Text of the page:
Gar Alperovitz Quotes
Gar Alperovitz (born May 5, 1936) is an American political economist and historian. He was the Lionel R. Bauman Professor of Political Economy at the University of Maryland, College Park Department of Government and Politics from 1999 to 2015. Alperovitz was a Fellow of King's College, Cambridge; a founding Fellow of the Harvard Institute of Politics; a Fellow at the Institute for Policy Studies; and a Guest Scholar at the Brookings Institution. He also served as a Legislative Director in the US House of Representatives and the US Senate and as a Special Assistant in the US Department of State. Alperovitz is a member of the board of directors for the New Economics Institute and a founding principal of the Democracy Collaborative. As of April 2015, he serves on the Green Shadow Cabinet of the United States as "New Economy Advisor to the President".
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The federalism term is a good term, but it's just below the surface; it's just about to come up into wider public understanding that these practices are happening and are politically viable.
Internationally, there are countries going well beyond the course, with airlines, transportation. There are systems around the world that have explored mining, rail transport, television, communication, Internet service - there very common examples around the world that we can draw examples from.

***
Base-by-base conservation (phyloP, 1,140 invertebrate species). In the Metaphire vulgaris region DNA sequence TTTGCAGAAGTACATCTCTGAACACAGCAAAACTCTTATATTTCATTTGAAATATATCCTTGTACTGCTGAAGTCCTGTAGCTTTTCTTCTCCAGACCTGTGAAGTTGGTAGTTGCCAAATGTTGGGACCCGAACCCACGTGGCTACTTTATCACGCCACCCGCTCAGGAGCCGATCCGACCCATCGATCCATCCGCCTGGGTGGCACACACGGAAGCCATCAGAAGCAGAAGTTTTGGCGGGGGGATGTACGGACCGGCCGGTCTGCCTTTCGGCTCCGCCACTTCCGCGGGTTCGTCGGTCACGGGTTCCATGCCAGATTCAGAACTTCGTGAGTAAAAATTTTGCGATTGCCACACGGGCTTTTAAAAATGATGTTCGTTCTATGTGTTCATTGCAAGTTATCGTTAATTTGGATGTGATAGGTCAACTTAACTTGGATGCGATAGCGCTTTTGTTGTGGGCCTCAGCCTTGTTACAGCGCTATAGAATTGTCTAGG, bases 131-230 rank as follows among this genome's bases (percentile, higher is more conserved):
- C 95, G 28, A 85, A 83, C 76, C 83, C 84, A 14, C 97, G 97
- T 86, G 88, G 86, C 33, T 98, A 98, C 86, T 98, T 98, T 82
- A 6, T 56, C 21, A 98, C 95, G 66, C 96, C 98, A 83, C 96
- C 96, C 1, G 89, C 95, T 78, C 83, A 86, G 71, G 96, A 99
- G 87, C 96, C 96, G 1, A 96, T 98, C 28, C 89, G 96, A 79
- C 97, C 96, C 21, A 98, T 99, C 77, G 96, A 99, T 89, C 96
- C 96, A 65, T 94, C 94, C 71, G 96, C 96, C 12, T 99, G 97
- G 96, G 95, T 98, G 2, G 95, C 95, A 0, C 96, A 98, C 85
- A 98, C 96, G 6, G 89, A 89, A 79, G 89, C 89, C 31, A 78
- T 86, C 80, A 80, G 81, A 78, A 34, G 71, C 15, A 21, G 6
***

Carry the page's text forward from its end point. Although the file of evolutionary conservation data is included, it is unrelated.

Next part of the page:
We've been following many forms of democratized ownership, starting with co-ops, land banks at the neighborhood level, municipal ownership and state ownership of banks - there's a whole series of these that attempt to fill the small-scale infrastructure that can build up to a larger theoretical vision.
The top 400 people own more wealth now than the bottom 185 million Americans taken together. That is a medieval structure.
There are areas using what's called the "checkerboard strategy." They are different cities where you can move around the "checkerboard," doing things you can't do in every square, that you can do in some of them, building a mosaic of these kinds of practices. There are about 400 cable television networks, for example, that are publicly owned. That's a big fight for big private companies. In some areas, this is a political struggle, in some it's conventional common sense.